According to this month's The Art Newspaper, the saucy Hodgkin reportedly requested Ekow attend the sittings clad in nothing but a pair of packet-bashing Speedo swimming trunks.

"Pure speculation!" cries a red-faced spokesman for the ICA when I call. "Certainly the first I've heard of it, anyway."

Start your day with The Independent, sign up for daily news emails
ebooksA year of political gossip, levity and intrigue from the sharpest pen in Westminster
Latest stories from i100
Have you tried new the Independent Digital Edition apps?
Independent Dating

By clicking 'Search' you
are agreeing to our
Terms of Use.

iJobs Job Widget
iJobs People

Recruitment Genius: HR Manager

£25000 - £30000 per annum: Recruitment Genius: They are in need of a HR Manage...

h2 Recruit Ltd: Business Development Manager - HR Consultancy - £65,000 OTE

£35000 - £40000 per annum + £65,000 OTE: h2 Recruit Ltd: London, Birmingham, M...

Day In a Page

A timely reminder of the bloody anniversary we all forgot

A timely reminder of the bloody anniversary we all forgot

Who remembers that this week we enter the 150th anniversary year of the end of the American Civil War, asks Robert Fisk
Homeless Veterans appeal: Former soldiers pay their respects to a friend who also served

Homeless Veterans appeal

Former soldiers pay their respects to a friend who also served
Downfall of Dustin 'Screech' Diamond, the 'Saved By The Bell' star charged with bar stabbing

Scarred by the bell

The downfall of the TV star charged with bar stabbing
Why 2014 was a year of technological let-downs

Why 2014 was a year of technological let-downs

Security breaches and overhyped start-ups dominated a year in which very little changed (save the size of your phone)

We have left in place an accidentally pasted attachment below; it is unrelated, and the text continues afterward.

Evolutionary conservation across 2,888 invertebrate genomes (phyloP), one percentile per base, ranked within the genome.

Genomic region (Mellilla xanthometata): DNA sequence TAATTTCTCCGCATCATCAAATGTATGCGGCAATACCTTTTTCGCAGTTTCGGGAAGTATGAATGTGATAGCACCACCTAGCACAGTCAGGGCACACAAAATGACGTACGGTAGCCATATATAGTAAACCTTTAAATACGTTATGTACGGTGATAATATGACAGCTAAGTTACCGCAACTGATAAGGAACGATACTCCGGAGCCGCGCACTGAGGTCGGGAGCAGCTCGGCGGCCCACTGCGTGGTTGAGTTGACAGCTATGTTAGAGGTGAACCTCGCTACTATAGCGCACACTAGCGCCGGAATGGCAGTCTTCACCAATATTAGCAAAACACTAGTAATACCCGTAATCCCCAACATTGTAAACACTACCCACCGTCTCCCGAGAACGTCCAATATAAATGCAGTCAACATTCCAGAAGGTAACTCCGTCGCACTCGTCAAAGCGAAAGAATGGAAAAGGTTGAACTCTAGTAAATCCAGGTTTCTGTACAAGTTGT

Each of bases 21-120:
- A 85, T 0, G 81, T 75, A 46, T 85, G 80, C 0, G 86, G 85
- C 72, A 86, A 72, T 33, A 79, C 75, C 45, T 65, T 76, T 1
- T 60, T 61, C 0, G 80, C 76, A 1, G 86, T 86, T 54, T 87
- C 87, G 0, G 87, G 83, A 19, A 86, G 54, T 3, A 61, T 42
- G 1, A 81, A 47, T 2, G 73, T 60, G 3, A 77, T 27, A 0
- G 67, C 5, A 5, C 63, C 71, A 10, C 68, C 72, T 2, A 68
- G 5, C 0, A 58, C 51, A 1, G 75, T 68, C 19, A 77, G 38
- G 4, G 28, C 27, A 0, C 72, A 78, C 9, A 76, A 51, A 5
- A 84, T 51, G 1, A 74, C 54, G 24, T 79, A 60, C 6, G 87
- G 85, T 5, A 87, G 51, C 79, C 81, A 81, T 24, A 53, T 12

Cuba's golf revolution: But will the revolutionary nation take 'bourgeois' game to its heart?

Will revolutionary Cuba take 'bourgeois' golf to its heart?

Fidel Castro ridiculed the game – but now investment in leisure resort projects is welcome
The Locked Room Mysteries: As a new collection of the genre’s best is published, its editor Otto Penzler explains the rules of engagement

The Locked Room Mysteries

As a new collection of the genre’s best is published, its editor explains the rules of engagement
Amy Adams on playing painter Margaret Keane in Tim Burton's Big Eyes

How I made myself Keane

Amy Adams hadn’t wanted to take the role of artist Margaret Keane, because she’d had enough of playing victims. But then she had a daughter, and saw the painter in a new light
Ed Richards: Parting view of Ofcom chief. . . we hate jokes on the disabled

Parting view of Ofcom chief... we hate jokes on the disabled

Bad language once got TV viewers irate, inciting calls to broadcasting switchboards. But now there is a worse offender, says retiring head of the media watchdog, Ed Richards
A look back at fashion in 2014: Wear in review

Wear in review

A look back at fashion in 2014
Ian Herbert: My 10 hopes for sport in 2015. Might just one of them happen?

Ian Herbert: My 10 hopes for sport in 2015

Might just one of them happen?
War with Isis: The West needs more than a White Knight

The West needs more than a White Knight

Despite billions spent on weapons, the US has not been able to counter Isis's gruesome tactics, says Patrick Cockburn
Return to Helmand: Private Davey Graham recalls the day he was shot by the Taliban

'The day I was shot by the Taliban'

Private Davey Graham was shot five times during an ambush in 2007 - it was the first, controversial photograph to show the dangers our soldiers faced in Helmand province
Revealed: the best and worst airlines for delays

Revealed: the best and worst airlines for delays

Many flyers are failing to claim compensation to which they are entitled, a new survey has found
The stories that defined 2014: From the Scottish independence referendum to the Ice Bucket Challenge, our writers voice their opinions

The stories that defined 2014

From the Scottish independence referendum to the Ice Bucket Challenge, our writers voice their opinions
Stoke-on-Trent becomes first British city to be classified as 'disaster resilient' by the United Nations

Disaster looming? Now you know where to head...

Which British city has become the first to be awarded special 'resilience' status by the UN?